[Ip-health] News: LiveMint- Bitter pill for India-EU trade ties

Terri - Louise Beswick Terri at haiweb.org
Thu Aug 5 07:57:25 PDT 2010


Bitter pill for India-EU trade ties

India's ongoing negotiations with the European Union have seen
differences over intellectual property rights

Biswajit Dhar

The ongoing negotiations between India and the European Union (EU) on a
broad-based bilateral trade and investment agreement (BTIA) have seen
differences emerge in a number of critical areas, including those on
intellectual property rights. What is perhaps more disconcerting is that
these two negotiating partners find themselves on opposite sides of the
table in a number of forums.

The most recent flashpoint is a dispute initiated by India against the
EU at the World Trade Organization (WTO). EU customs authorities had
seized authorized generic pharmaceutical products-in transit to Latin
America and Africa- when they were transiting through ports and airports
in the Netherlands. More than 20 cases of seizures took place in 2008
and 2009. While taking action, EU authorities had enforced a 2003
European Commission directive, which allows seizure of goods that are
suspected of infringing the rights of intellectual property holders in
the EU even when the goods are merely in transit, i.e., they have not
entered the customs territory of any EU member state. Though the EU has
clarified that the seized shipments were released, the inordinate delays
caused in transit not only affected the commercial interests of the
exporting Indian firms but also denied patients in the importing
countries access to crucial life-saving medicines.

There are at least two substantive grounds on which the EU directive is
in explicit violation of WTO rules and procedures. First, WTO law
provides that intellectual property owners have the right to prevent
third parties from making, using, offering for sale, selling or
importing the protected products or processes. In other words, the
rights can be enforced only when there is an explicit conflict with the
commercial interests of the owners of intellectual property rights.
However, in the case involving seizures of pharmaceutical products, the
commercial interests of the EU intellectual property owners were in no
way affected, since the products were merely in transit through the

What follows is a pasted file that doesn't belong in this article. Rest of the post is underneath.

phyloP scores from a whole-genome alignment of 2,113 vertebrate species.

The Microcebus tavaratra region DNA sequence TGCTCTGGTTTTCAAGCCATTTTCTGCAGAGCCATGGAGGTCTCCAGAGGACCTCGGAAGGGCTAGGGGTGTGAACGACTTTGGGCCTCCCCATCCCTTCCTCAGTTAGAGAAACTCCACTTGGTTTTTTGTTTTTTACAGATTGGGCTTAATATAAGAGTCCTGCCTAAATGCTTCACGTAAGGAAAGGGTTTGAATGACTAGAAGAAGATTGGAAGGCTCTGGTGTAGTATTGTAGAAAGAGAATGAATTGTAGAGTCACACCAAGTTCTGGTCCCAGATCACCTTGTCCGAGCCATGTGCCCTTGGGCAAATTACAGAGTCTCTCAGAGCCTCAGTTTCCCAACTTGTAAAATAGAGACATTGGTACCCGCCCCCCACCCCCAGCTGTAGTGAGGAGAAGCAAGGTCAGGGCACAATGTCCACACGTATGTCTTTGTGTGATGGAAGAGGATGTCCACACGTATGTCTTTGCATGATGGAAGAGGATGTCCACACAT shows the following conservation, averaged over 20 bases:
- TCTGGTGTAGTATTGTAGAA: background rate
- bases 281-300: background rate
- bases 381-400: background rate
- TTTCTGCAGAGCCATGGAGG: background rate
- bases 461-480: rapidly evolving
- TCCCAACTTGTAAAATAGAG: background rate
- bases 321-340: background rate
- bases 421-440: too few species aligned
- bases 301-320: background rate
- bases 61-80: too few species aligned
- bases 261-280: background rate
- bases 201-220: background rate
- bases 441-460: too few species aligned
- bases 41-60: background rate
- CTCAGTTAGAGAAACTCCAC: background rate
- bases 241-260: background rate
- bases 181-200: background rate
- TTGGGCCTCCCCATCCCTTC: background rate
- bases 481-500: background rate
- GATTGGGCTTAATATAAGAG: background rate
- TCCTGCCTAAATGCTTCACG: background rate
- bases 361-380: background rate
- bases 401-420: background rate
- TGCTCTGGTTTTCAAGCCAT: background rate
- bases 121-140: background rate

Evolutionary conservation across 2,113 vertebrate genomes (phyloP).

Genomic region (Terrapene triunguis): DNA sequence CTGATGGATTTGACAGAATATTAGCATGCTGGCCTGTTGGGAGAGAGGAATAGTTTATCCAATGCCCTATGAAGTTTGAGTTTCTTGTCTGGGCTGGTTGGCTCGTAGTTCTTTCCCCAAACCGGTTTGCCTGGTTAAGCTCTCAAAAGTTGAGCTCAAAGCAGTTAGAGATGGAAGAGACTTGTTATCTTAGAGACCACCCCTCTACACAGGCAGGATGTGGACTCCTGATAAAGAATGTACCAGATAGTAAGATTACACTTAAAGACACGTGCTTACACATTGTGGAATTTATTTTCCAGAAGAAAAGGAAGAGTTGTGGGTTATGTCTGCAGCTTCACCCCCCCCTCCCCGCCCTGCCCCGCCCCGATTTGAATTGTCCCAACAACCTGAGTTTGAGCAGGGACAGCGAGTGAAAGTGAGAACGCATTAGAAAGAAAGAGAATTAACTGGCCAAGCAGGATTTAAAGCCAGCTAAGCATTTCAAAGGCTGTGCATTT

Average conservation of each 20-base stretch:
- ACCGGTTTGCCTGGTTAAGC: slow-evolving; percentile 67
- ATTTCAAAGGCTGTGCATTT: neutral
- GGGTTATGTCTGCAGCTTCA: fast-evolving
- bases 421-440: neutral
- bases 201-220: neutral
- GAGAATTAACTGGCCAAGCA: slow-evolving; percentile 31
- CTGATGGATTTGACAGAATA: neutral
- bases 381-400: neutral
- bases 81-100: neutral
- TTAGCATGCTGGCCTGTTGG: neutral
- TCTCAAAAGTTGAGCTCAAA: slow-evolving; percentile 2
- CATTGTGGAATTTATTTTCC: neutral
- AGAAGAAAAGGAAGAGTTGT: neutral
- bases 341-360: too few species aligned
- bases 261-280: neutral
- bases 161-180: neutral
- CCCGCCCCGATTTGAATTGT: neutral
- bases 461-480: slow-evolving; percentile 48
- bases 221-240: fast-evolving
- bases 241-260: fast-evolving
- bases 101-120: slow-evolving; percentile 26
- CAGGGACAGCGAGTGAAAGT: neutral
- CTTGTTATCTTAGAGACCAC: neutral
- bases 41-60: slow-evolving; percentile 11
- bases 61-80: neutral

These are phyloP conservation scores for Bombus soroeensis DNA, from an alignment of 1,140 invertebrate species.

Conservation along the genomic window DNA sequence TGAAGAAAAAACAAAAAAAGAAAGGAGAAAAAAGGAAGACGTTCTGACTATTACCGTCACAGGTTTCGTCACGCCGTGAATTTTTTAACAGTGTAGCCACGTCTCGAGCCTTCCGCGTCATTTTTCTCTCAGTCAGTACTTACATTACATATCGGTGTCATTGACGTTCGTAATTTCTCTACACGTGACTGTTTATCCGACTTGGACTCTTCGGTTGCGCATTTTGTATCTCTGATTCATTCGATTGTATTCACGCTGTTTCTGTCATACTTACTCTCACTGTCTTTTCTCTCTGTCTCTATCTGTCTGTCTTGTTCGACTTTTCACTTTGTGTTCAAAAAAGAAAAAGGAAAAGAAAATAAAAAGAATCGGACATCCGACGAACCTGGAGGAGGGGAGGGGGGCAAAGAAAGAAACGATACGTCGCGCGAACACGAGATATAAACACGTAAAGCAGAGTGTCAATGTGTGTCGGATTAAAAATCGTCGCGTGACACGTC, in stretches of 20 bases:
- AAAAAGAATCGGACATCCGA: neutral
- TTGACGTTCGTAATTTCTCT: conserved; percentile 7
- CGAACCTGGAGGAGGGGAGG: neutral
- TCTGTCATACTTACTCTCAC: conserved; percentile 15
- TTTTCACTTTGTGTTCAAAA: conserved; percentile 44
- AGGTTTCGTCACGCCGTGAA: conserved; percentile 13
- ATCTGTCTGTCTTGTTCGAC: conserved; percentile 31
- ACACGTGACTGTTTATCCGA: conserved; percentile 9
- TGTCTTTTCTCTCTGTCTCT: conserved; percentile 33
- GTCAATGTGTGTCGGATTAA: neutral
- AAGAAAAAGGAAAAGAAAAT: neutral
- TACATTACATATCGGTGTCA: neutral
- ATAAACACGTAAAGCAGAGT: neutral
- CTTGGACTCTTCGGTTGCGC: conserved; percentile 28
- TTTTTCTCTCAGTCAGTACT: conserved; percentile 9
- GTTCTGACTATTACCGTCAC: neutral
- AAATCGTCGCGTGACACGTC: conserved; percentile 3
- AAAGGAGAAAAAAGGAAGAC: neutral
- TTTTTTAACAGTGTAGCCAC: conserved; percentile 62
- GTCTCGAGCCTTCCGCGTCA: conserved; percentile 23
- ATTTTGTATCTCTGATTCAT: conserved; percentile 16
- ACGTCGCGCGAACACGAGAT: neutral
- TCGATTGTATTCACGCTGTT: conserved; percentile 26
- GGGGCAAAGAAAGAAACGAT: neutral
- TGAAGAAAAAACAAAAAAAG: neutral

Dutch ports.

Second, there is a mutual agreement among WTO members to grant freedom
of transit through their territories, through the routes most convenient
for international transit, for traffic in transit to or from the
territory of other members. This provision was agreed to when the
General Agreement on Tariffs and Trade, or Gatt, the predecessor
organization of WTO, became effective in January 1948. Importantly,
during the six decades of Gatt's existence, the multilateral trading
system has seen no dispute on the issue of freedom of transit. That
means this is the first time that the multilateral trading system would
be considering a case where the freedom of transit has been denied by a
member.

It is not only in international markets where the EU is challenging
generic pharmaceutical producers. In the domestic market, these firms
are facing the heat as the EU pushes for changes to Indian laws that
govern marketing of pharmaceutical products. The EU is, in effect,
seeking to introduce in India laws governing marketing of pharmaceutical
products that are similar to its own. In the EU, any firm seeking
marketing approval for a new pharmaceutical product, for which it has
submitted data on clinical trials, can get exclusive marketing rights on
the product for 10 years. This implies that any other producer can
market a similar product only after the 10-year exclusivity period has
lapsed. Introducing these provisions in India can dent the market
prospects of generic producers, most of which are looking to introduce
cheaper versions of patented products once their patent terms have
ended.

Yet another challenge for the Indian generic pharmaceutical industry
arises from the proposed Anti-Counterfeiting Trade Agreement (Acta), a
plurilateral agreement, which is the result of a joint initiative taken
by the US, the EU and Japan. Acta negotiations have a twofold objective:
to redefine counterfeit products and to strengthen the enforcement of
intellectual property rights. In fact, the proposals that Acta is
considering could result in ratcheting up standards of intellectual
property protection, well beyond those provided by the WTO agreement on
Trade-Related Aspects of Intellectual Property Rights (TRIPS).

The definition of counterfeit products that has been proposed by
participants such as the EU, if accepted, would expand the scope of
coverage of such products. If the global standards on intellectual
property rights-namely, those provided by TRIPS-were considered, the
term "counterfeit" can only be applied in respect of trademark
violations. 

The legislative and enforcement issues that are being raised in Acta's
context encompass a number of areas, which include border measures and
intellectual property protection and enforcement. The proposals that
have been tabled in the Acta negotiations thus far, which are
considerably more stringent than TRIPS provisions, include civil
judicial proceedings to compensate for damages arising out of
infringements.

Given the strong position that it has taken against "TRIPS-plus"
standards in WTO, India could find itself constrained in the ongoing
BTIA negotiations with the EU.

Biswajit Dhar is director general at Research and Information System for
Developing Countries, New Delhi.

http://www.livemint.com/2010/08/02200016/Bitter-pill-for-IndiaEU-trade.h
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